Prismic Announcements
·5 min read

@prismicio/client v7: Our New, Unified, Core Library

At Prismic, we try to build SDKs that integrate deeply with the framework you use to provide you with the best experience.

But whether you’re using React, Vue, Astro, or something else, at the heart of these integrations resides @prismicio/client: It’s the core Prismic package for querying and templating Prismic data with JavaScript, and we just released a new major version of it, let’s talk about it!

The main highlight of this version is that @prismicio/client v7 now combines @prismicio/client, @prismicio/helpers, and @prismicio/types into one package, offering a leaner API with a smaller footprint on your project.

Being a new major version, this also means it comes with a few breaking changes, mainly removed deprecated APIs. But no worries! We have you covered with a comprehensive migration guide that you can go check out here if you want to dive straight into upgrading your project.

Want to learn more about what has changed and the new things we added before updating? Well, let’s get to it!

Major changes

Unified package

We cannot talk about this version without talking about the libraries we merged. Previously, our core packages to develop web apps with Prismic and JavaScript were a collection of three:

  • @prismicio/client, holding code to query our API
  • @prismicio/helpers, providing helpers to template and render Prismic data
  • @prismicio/types, defining TypeScript types for all Prismic data structures

In most cases, you had to install the three of them, and even if you didn’t, our dedicated framework integrations, like @prismicio/vue, were doing it for you anyway.

On top of that, having three packages to perform basic things also created confusion. From where do I need to import that? Where do I find this type? Enough!

Those two reasons, among others more subtle, motivated us to simplify our foundations. We merged code from @prismicio/helpers and @prismicio/types into the new @prismicio/client v7. All functionalities from these - newly deprecated - packages are now available through @prismicio/client. This allows you to only install a single library moving forward to work with Prismic when you don’t also need to integrate with a specific framework.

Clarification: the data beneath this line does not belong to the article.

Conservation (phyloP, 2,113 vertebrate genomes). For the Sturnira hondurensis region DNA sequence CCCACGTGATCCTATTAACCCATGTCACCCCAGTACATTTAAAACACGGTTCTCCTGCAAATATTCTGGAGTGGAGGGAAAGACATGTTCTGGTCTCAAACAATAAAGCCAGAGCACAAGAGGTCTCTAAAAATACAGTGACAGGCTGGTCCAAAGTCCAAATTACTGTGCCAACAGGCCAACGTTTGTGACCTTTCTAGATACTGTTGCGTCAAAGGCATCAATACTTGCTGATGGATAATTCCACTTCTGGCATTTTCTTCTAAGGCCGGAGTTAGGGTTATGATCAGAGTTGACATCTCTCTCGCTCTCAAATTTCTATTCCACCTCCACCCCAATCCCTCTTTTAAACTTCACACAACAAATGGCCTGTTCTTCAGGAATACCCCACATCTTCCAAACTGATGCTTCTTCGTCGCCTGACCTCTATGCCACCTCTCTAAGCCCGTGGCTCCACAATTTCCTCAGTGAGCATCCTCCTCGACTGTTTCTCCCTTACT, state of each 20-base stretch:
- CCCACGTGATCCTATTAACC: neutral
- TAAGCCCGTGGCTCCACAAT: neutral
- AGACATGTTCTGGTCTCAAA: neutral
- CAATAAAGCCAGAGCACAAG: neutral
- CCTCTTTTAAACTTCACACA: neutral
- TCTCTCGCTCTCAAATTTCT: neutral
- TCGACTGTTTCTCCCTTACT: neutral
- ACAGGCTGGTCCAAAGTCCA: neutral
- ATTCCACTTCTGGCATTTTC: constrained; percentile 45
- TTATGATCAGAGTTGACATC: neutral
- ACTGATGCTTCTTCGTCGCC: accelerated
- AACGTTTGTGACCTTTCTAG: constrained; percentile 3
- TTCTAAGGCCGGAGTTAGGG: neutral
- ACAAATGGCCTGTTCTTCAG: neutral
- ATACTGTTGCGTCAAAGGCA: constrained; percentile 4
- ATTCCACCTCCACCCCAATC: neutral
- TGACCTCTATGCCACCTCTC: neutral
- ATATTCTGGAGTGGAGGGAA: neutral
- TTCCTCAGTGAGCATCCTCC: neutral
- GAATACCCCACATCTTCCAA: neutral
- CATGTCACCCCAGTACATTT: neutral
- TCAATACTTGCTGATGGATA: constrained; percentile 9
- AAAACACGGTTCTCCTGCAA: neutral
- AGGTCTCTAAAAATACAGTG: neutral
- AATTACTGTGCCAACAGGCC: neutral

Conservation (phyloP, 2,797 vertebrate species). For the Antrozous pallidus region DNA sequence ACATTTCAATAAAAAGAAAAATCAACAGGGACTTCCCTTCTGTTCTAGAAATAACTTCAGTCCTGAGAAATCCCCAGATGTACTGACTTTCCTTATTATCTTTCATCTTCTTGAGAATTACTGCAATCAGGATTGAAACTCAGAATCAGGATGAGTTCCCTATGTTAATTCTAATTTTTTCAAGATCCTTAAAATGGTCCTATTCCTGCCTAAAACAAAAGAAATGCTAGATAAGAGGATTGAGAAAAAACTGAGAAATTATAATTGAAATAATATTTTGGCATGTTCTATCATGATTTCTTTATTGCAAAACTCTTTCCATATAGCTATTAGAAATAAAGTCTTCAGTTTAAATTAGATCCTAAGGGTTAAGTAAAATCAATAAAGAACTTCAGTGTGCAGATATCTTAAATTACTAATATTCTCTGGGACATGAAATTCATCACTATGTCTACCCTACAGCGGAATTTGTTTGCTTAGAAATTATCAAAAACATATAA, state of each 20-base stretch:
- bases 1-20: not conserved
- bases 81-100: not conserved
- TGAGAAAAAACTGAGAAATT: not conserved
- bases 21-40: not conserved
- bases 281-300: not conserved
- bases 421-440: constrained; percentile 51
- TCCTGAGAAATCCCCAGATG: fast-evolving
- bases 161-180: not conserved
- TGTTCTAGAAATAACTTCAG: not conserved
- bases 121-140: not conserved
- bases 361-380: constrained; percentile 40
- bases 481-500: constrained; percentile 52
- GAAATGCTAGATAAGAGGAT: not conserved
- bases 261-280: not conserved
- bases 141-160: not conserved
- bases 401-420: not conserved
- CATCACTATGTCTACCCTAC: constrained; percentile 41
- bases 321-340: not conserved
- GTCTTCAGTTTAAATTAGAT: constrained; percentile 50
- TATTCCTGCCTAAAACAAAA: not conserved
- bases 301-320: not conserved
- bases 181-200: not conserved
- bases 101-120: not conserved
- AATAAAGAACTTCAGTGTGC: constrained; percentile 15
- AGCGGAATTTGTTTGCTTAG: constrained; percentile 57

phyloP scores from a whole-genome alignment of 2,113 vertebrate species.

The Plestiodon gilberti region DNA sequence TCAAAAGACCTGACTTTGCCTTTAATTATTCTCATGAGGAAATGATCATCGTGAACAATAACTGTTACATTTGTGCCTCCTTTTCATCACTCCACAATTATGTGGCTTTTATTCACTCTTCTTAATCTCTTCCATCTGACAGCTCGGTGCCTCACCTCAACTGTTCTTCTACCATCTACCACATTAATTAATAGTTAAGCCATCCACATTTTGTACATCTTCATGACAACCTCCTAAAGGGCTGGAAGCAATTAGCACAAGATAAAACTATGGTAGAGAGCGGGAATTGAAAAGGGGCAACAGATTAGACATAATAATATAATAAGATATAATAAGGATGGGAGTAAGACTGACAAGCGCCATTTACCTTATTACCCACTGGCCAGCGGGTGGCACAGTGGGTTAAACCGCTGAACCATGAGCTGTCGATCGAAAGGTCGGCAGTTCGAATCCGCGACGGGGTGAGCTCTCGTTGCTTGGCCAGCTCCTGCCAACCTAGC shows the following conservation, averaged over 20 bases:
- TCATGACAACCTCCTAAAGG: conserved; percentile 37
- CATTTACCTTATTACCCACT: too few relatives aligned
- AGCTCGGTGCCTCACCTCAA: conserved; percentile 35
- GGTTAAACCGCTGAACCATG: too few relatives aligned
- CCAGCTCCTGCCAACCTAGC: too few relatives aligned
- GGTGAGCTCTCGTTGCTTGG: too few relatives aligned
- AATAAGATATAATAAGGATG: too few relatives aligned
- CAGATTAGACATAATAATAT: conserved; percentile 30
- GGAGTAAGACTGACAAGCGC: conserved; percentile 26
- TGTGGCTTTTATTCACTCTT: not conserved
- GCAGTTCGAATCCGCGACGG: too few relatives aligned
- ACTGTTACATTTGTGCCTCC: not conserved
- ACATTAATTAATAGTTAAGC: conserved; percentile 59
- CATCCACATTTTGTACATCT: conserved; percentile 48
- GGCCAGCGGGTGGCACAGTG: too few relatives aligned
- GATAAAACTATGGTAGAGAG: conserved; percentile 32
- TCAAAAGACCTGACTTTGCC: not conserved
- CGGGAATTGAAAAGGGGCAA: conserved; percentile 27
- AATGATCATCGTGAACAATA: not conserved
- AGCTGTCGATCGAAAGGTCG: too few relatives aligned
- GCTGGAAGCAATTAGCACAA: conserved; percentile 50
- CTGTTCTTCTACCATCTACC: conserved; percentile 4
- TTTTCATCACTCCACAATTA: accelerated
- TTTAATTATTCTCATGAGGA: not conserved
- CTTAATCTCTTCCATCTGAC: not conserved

Simplified language

We are on a constant quest to make Prismic more natural and easier to understand. Working towards that goal, we’ve simplified the names of some of our concepts to make them more intuitive.

@prismicio/client v7 includes these updated names. Here’s an overview of these changes:

  • “Integration Fields” fields are now referred to as “integration” fields (one less “fields”).
  • "Predicates," used to filter queries to the API, are now called "filters"
  • “HTML Serializer," a function or map used to serialize our rich text fields, is now called a “rich text serializer”

References to these old names are still exposed by the client to simplify upgrading but are marked as deprecated. They will be removed in the next major of @prismicio/client.

New helpers

Another highlight of this new version is that we developed new helpers: small functions to help you manipulate Prismic data, previously available through @prismicio/helpers. With @prismicio/client v7, on top of classic helpers like asText() and asDate(), you now have access to:

  • asLinkAttrs(), an advanced version of asLink() to work with Prismic links
  • getToolbarSrc(), a safe way to programmatically compute Prismic toolbar source URL for a given repository name

And we will continue our work here as more helpers are already on their way, so stay tuned for future releases! In the meantime, you can find a list of all available helpers, as of today, in @prismicio/client technical references.

Faster queries with more control

Performances are always top-of-mind when working on libraries like @prismicio/client: we monitor package sizes on every pull request and keep an eye out for runtime performances.